From 1989 to 1992, thrift industry consolidation involved the weeding out of weak or insolvent companies. This is going to change in the next couple of years.
Consolidation is likely to occur among the industry's best-capitalized institutions: the top 5% of stock thrifts. They have tangible capital ratios over 8.5% and very low levels of nonperforming assets.
Several factors suggest the altered course of events:
* The supply of branch networks available from the Resolution Trust Corp. has declined considerably over the past year as the bailout has wound down. The RTC had only 53 institutions in conservatorship as of early June.
Another 100 had been identified for possible seizure. Investor demand for these opportunities should spill over into the public sector of the industry.
* Any takeover binge should receive added impetus from the 150 S&Ls that converted from the mutual to stock form of ownership over the past 2 1/2 years.
Many of these have desirable takeover characteristics: strong capital ratios, excellent asset quality, stock prices languishing around 70% of book value, and managements willing to sell after converting.
* Regional banks, the largest group of potential buyers, have the currency needed to carry out takeovers. Standard & Poor's index of major regional banks stood at 151.83 on July 29, down 3.8% from the peak in early May but still well above the yearend 1991 and 1990 figures.
Besides the usual consolidation motives, acquirers would view such a takeover financed with stock as a means to raise capital. Bank regulators count stock issued in acquisitions as Tier I capital. Thrift regulators count the new stock as tangible capital.
* The modest rebound in residential real estate and the easing of mortgage loan problems should induce thrift shopping. Citizens Financial Group's February 1990 bid for Bank Worcester Corp. was withdrawn when Bank Worcester's nonperforming assets more than tripled.
Thus, future takeover targets will to a significant extent come from the ranks of the industry's best capitalized. Consider the fate of the 10 stock thrifts in January 1989 with the most excess capital.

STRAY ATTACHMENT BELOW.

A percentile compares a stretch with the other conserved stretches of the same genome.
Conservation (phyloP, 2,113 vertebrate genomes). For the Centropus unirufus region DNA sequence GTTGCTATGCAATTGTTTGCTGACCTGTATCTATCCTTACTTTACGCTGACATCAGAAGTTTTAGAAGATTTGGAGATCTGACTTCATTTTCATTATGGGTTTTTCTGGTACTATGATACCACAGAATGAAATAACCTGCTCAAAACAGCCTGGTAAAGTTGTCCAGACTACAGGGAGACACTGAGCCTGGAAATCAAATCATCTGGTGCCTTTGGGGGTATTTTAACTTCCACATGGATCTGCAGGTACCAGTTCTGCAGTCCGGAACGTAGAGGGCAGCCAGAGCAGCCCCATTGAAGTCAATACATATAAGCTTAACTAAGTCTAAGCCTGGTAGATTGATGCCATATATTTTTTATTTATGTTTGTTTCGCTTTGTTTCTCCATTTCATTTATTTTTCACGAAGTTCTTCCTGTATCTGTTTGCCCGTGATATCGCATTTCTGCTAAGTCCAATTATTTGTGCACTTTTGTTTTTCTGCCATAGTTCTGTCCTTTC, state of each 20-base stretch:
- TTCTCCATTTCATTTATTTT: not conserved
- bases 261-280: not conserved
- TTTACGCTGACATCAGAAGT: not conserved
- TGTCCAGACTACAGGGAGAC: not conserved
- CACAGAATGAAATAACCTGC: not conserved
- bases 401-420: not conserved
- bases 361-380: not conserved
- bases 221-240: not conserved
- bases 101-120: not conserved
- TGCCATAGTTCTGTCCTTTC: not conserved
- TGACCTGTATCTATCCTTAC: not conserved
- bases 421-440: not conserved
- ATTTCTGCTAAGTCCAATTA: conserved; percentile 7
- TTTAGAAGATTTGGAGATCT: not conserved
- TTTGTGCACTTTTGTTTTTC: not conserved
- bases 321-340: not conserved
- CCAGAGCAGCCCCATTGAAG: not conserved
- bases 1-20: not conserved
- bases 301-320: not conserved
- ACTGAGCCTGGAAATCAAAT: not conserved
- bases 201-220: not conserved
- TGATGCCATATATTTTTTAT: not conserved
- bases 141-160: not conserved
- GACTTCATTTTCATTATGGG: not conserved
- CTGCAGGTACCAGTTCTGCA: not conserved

Of these institutions, three were acquired Long Island City Financial of New York, Maury Federal Savings Bank of Tennessee, Western Carolina Savings and Loan of North Carolina), two are in the process of being acquired First American Savings of Pennsylvania and First Federal of Lenawee, Mich.), and one was the object of an aborted bid (Lakeland Savings Bank of New Jersey).
Buyers seemed particularly drawn to capital wealth:
* These takeovers occurred during 1991 and 1990 when a scant 30 thrifts in the stock sector were acquired out of a universe of about 350 institutions.
* The takeovers were in different parts of the country, implying that an institution's capital was more important than local real estate market conditions.
For example, in the Federal Housing Finance Board's District 2 - comprising New York, New Jersey, Puerto Rico, and the Virgin Islands - seven acquisitions, attempted bids, or proxy battles over the 1989-91 period involved the most strongly capitalized.
The list of capital-rich companies in District 2 includes two in New York State: Home and City Savings Bank, Albany, and Long Island City Financial, Long Island City. Also on the list are three New Jersey companies: Montclair Bancorp, Montclair; Mayflower Financial, Livingston; and VSB Bancorp, Closter.
Mr. Huberman is a savings and loan specialist with Standard & Poor's Corp., New York.